Slow Cooker

Coq au Vin

January 18, 2012
4 Ratings
  • Serves 4
Author Notes

This recipe is a little more involved but with a little advance planning and a good mis en place it comes together nicely. Just keep in mind there isn't a single part of this recipe that can't be removed from the oven to wait for another part to catch up and then rewarmed for service. So don't worry if one part finishes up before another. You can also cut the chicken into leg, thighs, breast and wings if you need to serve 6 or if you want to have white and dark meat for everyone. I cooked the garnish (carrots, pearl onions and bacon) separate for a simple reason, it keeps the dish from being muddled. It allows the their flavors to shine on their own but still adds to the over all flavor of the coq au vin. —thirschfeld

What You'll Need
  • clarified butter
  • 3 1/2 pounds rooster or fryer, quartered
  • 1 bottle burgundy or pinot noir
  • 2 onions, peeled, trimmed and quartered
  • 2 carrots, peeled and cut into 1 inch chunks
  • 2 celery stalks, washed, trimmed and cut into 1 inch chunks
  • 1 leek, top only, save the white for eating or another dish, rinsed
  • 6 thyme sprigs
  • 5 curly leaf parsley sprigs
  • 5 cups rich goose, duck or chicken stock
  • 2 1/2 tablespoons tomato paste
  • Kosher salt and fresh ground pepper
  • piece of parchment paper cut into a round to fit the pot
  • 8 smallish carrots, about 1/2 inch round, peeled and trimmed
  • 8 boiler onions, peeled and trimmed
  • a healthy handful of mushrooms, if they are large cut in half and scored
  • 8 ounces slab of unsmoked bacon or pancetta
  1. Preheat the oven to 325? F. Season the chicken on all sides with salt and pepper. Place a heavy bottomed pot large enough to hold the chicken so you can easily brown it on all sides over medium high heat and add enough clarified butter to coat the bottom of the pan.
  2. Add the chicken quarters and brown them nicely on all sides. Take your time, adjust the heat lower if necessary but brown it deeply without burning it. This will pay off in flavor later. Once the chicken is brown remove it to a plate.
  3. Add the wings, back onions, celery, carrots and leek. Brown them lightly.
  4. Deglaze the pan with the wine. Add the thyme and parsley and let the wine bubble away the alcohol and start to reduce. Season the pot with a heavy pinch of salt and a few grinds of pepper. Not to much though you are going to reduce the sauce and as it reduces it will get saltier.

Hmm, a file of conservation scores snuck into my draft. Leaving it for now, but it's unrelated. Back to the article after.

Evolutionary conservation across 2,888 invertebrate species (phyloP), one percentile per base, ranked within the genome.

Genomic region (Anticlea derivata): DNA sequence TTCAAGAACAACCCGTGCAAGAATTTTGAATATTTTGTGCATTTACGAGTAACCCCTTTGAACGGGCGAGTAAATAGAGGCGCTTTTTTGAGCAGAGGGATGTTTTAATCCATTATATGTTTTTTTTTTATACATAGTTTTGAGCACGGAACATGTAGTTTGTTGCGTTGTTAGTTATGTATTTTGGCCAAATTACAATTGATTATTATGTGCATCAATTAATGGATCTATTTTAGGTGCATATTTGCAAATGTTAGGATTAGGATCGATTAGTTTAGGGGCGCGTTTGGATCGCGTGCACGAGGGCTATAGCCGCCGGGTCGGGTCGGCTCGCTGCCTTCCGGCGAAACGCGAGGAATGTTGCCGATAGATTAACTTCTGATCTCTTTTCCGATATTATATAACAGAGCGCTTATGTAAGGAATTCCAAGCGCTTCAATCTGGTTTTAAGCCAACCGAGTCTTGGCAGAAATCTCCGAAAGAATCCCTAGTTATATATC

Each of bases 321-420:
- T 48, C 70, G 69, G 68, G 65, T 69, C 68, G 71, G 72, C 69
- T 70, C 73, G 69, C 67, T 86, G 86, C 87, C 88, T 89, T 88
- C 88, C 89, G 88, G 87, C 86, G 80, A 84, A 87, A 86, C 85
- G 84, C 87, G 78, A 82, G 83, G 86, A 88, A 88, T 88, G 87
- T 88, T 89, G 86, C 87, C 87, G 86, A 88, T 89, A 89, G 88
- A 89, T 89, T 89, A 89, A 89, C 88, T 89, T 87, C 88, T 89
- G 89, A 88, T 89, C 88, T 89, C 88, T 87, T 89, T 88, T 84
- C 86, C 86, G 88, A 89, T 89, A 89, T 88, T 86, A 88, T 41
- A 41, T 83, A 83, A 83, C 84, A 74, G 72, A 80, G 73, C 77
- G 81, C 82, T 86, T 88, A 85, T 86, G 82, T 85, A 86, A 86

5. Tuck the chicken quarter back into the pot. You will most likely have two layers but don't worry. Add the stock and tomato paste. If the stock doesn't bring the level of liquid to just below the top of the chicken add a little water. Bring the whole thing to a boil and reduce the heat to a simmer.
  6. Place the parchment round onto the surface of the stew then put the lid on and tuck the whole thing into the preheated oven.
  7. Set a time for 1 1/2 hours. After 45 minute, though, you want to check it and turn the chicken. Now is the time to make your mashed potatoes but be prepared to keep them warm. I find an ad hoc double boiler works well for this.
  8. After an hour place has passed on the timer, place a large saute pan over high heat. Add enough butter to coat the bottom of the pan and then add a little more. The mushrooms will soak the fat up like a sponge and you want them to. Once the pan is near smoking hot add the mushrooms. Season them with salt and pepper and brown them.
  9. Reduce the heat, remvove the mushrooms to a plate and then add the carrots and pearl onions. Swirl them around in the pan. Add the slab bacon and enough water to just cover the carrots but not the bacon. You want the bacon to braise on the bottom but get crisp on the top so don’t cover it completely. Season the with salt and pepper.
  10. Bring the water to a boil and then slide it into the oven along side the chicken.
  11. Once the chicken is tender but firm, not falling off the bone, remove it to the plate you used before and then strain the stock into a bowl. Discard the solids and defat the stock. Wipe out the pot if you need to and then add the stock back to the pan.
  12. Using pot holders, remember the pot just came out of the oven, place the pot with the stock over high heat and reduce the sauce to your desired thickness. Taste and season appropriately. If it reduces to much just add a little water back to the pan.
  13. Add the chicken back to the pot and turn it to coat it with the sauce and to rewarm it. Add the mushrooms and warm them too.
  14. Check the carrots and pearl onions to see if they are done. If so remove them from the oven. Slice the bacon into four pieces.
  15. Plate it up and serve.

See what other Food52ers are saying.

  • ihaventpoisonedyouyet
  • 1natalplum
  • Anne

7 Reviews

ihaventpoisonedyouyet November 9, 2019
One of the best dinners I ever had was coq au vin in a little French restaurant in Los Angeles. I’ve searched for a recipe that would let me duplicate the experience. Alas, this was not it. Perhaps my disappointment stems more from my ineptitude in the kitchen than from the recipe itself but it lacked the richness and heavy savory quality I hoped to achieve. It tasted bland to me.
Anne September 16, 2017
I need to make Coq au vin for 34. I have a giagantic french oven that will hold the stew, but how do I adjust cooking time for such a big batch?
Donna O. June 10, 2016
Do you add the entire bottle of wine to deglaze the pot? November 17, 2012
Very 80's and VERY cool (like the decade)--RADICAL.
ihaventpoisonedyouyet October 12, 2012
What is the best substitue for the bacon/pancetta?
1natalplum February 19, 2012
This makes me want to raise chickens again...mouthwatering!
weshook January 20, 2012
This looks so delicious!